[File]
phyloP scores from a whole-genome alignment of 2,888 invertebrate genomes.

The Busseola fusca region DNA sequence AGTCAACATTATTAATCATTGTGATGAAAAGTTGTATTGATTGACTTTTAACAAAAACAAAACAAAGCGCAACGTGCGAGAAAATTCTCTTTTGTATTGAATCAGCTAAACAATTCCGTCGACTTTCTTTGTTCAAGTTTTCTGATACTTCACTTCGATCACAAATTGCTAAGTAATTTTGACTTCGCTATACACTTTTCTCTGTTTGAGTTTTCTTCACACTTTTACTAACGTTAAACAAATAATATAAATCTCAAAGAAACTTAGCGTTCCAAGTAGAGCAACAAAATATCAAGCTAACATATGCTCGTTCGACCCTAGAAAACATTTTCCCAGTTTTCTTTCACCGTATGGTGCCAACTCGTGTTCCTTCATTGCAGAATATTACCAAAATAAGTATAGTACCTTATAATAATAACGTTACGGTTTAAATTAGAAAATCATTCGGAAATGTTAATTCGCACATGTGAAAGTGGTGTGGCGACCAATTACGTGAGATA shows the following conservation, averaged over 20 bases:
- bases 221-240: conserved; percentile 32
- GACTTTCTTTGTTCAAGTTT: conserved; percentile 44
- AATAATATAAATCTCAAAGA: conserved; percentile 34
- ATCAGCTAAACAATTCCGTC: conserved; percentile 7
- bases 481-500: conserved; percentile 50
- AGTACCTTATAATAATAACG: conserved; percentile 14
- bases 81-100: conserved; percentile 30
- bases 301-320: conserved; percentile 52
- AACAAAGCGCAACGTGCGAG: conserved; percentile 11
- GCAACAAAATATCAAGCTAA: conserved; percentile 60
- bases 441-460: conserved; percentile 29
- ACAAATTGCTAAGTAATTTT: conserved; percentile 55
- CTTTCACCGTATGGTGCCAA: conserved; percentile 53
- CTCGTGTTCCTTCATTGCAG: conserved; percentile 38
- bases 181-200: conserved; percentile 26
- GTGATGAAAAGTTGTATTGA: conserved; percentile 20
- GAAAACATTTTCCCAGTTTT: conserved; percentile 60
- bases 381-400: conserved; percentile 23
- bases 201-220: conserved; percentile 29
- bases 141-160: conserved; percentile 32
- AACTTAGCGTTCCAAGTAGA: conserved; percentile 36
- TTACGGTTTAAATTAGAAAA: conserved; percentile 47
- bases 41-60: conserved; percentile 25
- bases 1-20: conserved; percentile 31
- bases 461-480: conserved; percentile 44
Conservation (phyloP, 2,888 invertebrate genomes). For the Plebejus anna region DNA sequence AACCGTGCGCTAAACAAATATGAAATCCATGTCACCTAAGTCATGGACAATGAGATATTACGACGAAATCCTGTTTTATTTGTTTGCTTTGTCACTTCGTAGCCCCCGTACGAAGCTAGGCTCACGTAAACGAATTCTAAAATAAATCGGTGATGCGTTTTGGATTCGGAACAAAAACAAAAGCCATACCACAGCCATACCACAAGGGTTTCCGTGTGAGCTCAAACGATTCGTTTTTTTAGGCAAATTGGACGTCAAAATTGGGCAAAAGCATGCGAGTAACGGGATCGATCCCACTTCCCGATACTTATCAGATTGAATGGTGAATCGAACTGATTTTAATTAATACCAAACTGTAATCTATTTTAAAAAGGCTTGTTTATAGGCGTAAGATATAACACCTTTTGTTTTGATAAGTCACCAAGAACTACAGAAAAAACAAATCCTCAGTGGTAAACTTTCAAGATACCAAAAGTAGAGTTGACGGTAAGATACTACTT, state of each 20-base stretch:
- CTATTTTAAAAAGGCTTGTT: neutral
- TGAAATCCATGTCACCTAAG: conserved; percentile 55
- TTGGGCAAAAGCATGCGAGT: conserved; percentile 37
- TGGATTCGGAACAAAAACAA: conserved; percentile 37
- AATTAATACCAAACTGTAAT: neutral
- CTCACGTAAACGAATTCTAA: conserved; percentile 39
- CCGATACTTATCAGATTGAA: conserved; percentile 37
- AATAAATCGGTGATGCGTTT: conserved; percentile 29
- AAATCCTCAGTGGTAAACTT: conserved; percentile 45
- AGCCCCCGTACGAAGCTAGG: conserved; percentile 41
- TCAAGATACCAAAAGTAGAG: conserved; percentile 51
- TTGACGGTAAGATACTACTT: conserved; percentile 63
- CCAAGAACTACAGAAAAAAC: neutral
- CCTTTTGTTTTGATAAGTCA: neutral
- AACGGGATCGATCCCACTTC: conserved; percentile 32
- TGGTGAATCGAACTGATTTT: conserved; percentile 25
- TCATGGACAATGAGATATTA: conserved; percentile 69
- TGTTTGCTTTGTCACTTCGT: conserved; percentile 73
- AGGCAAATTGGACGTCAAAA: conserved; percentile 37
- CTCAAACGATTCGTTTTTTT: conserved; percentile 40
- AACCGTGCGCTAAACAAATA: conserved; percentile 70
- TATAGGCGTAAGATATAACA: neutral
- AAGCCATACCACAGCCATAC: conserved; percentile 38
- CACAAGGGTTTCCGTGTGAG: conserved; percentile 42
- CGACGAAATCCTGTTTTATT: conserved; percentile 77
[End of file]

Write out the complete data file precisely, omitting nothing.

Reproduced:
phyloP scores from a whole-genome alignment of 2,888 invertebrate genomes.

The Busseola fusca region DNA sequence AGTCAACATTATTAATCATTGTGATGAAAAGTTGTATTGATTGACTTTTAACAAAAACAAAACAAAGCGCAACGTGCGAGAAAATTCTCTTTTGTATTGAATCAGCTAAACAATTCCGTCGACTTTCTTTGTTCAAGTTTTCTGATACTTCACTTCGATCACAAATTGCTAAGTAATTTTGACTTCGCTATACACTTTTCTCTGTTTGAGTTTTCTTCACACTTTTACTAACGTTAAACAAATAATATAAATCTCAAAGAAACTTAGCGTTCCAAGTAGAGCAACAAAATATCAAGCTAACATATGCTCGTTCGACCCTAGAAAACATTTTCCCAGTTTTCTTTCACCGTATGGTGCCAACTCGTGTTCCTTCATTGCAGAATATTACCAAAATAAGTATAGTACCTTATAATAATAACGTTACGGTTTAAATTAGAAAATCATTCGGAAATGTTAATTCGCACATGTGAAAGTGGTGTGGCGACCAATTACGTGAGATA shows the following conservation, averaged over 20 bases:
- bases 221-240: conserved; percentile 32
- GACTTTCTTTGTTCAAGTTT: conserved; percentile 44
- AATAATATAAATCTCAAAGA: conserved; percentile 34
- ATCAGCTAAACAATTCCGTC: conserved; percentile 7
- bases 481-500: conserved; percentile 50
- AGTACCTTATAATAATAACG: conserved; percentile 14
- bases 81-100: conserved; percentile 30
- bases 301-320: conserved; percentile 52
- AACAAAGCGCAACGTGCGAG: conserved; percentile 11
- GCAACAAAATATCAAGCTAA: conserved; percentile 60
- bases 441-460: conserved; percentile 29
- ACAAATTGCTAAGTAATTTT: conserved; percentile 55
- CTTTCACCGTATGGTGCCAA: conserved; percentile 53
- CTCGTGTTCCTTCATTGCAG: conserved; percentile 38
- bases 181-200: conserved; percentile 26
- GTGATGAAAAGTTGTATTGA: conserved; percentile 20
- GAAAACATTTTCCCAGTTTT: conserved; percentile 60
- bases 381-400: conserved; percentile 23
- bases 201-220: conserved; percentile 29
- bases 141-160: conserved; percentile 32
- AACTTAGCGTTCCAAGTAGA: conserved; percentile 36
- TTACGGTTTAAATTAGAAAA: conserved; percentile 47
- bases 41-60: conserved; percentile 25
- bases 1-20: conserved; percentile 31
- bases 461-480: conserved; percentile 44
Conservation (phyloP, 2,888 invertebrate genomes). For the Plebejus anna region DNA sequence AACCGTGCGCTAAACAAATATGAAATCCATGTCACCTAAGTCATGGACAATGAGATATTACGACGAAATCCTGTTTTATTTGTTTGCTTTGTCACTTCGTAGCCCCCGTACGAAGCTAGGCTCACGTAAACGAATTCTAAAATAAATCGGTGATGCGTTTTGGATTCGGAACAAAAACAAAAGCCATACCACAGCCATACCACAAGGGTTTCCGTGTGAGCTCAAACGATTCGTTTTTTTAGGCAAATTGGACGTCAAAATTGGGCAAAAGCATGCGAGTAACGGGATCGATCCCACTTCCCGATACTTATCAGATTGAATGGTGAATCGAACTGATTTTAATTAATACCAAACTGTAATCTATTTTAAAAAGGCTTGTTTATAGGCGTAAGATATAACACCTTTTGTTTTGATAAGTCACCAAGAACTACAGAAAAAACAAATCCTCAGTGGTAAACTTTCAAGATACCAAAAGTAGAGTTGACGGTAAGATACTACTT, state of each 20-base stretch:
- CTATTTTAAAAAGGCTTGTT: neutral
- TGAAATCCATGTCACCTAAG: conserved; percentile 55
- TTGGGCAAAAGCATGCGAGT: conserved; percentile 37
- TGGATTCGGAACAAAAACAA: conserved; percentile 37
- AATTAATACCAAACTGTAAT: neutral
- CTCACGTAAACGAATTCTAA: conserved; percentile 39
- CCGATACTTATCAGATTGAA: conserved; percentile 37
- AATAAATCGGTGATGCGTTT: conserved; percentile 29
- AAATCCTCAGTGGTAAACTT: conserved; percentile 45
- AGCCCCCGTACGAAGCTAGG: conserved; percentile 41
- TCAAGATACCAAAAGTAGAG: conserved; percentile 51
- TTGACGGTAAGATACTACTT: conserved; percentile 63
- CCAAGAACTACAGAAAAAAC: neutral
- CCTTTTGTTTTGATAAGTCA: neutral
- AACGGGATCGATCCCACTTC: conserved; percentile 32
- TGGTGAATCGAACTGATTTT: conserved; percentile 25
- TCATGGACAATGAGATATTA: conserved; percentile 69
- TGTTTGCTTTGTCACTTCGT: conserved; percentile 73
- AGGCAAATTGGACGTCAAAA: conserved; percentile 37
- CTCAAACGATTCGTTTTTTT: conserved; percentile 40
- AACCGTGCGCTAAACAAATA: conserved; percentile 70
- TATAGGCGTAAGATATAACA: neutral
- AAGCCATACCACAGCCATAC: conserved; percentile 38
- CACAAGGGTTTCCGTGTGAG: conserved; percentile 42
- CGACGAAATCCTGTTTTATT: conserved; percentile 77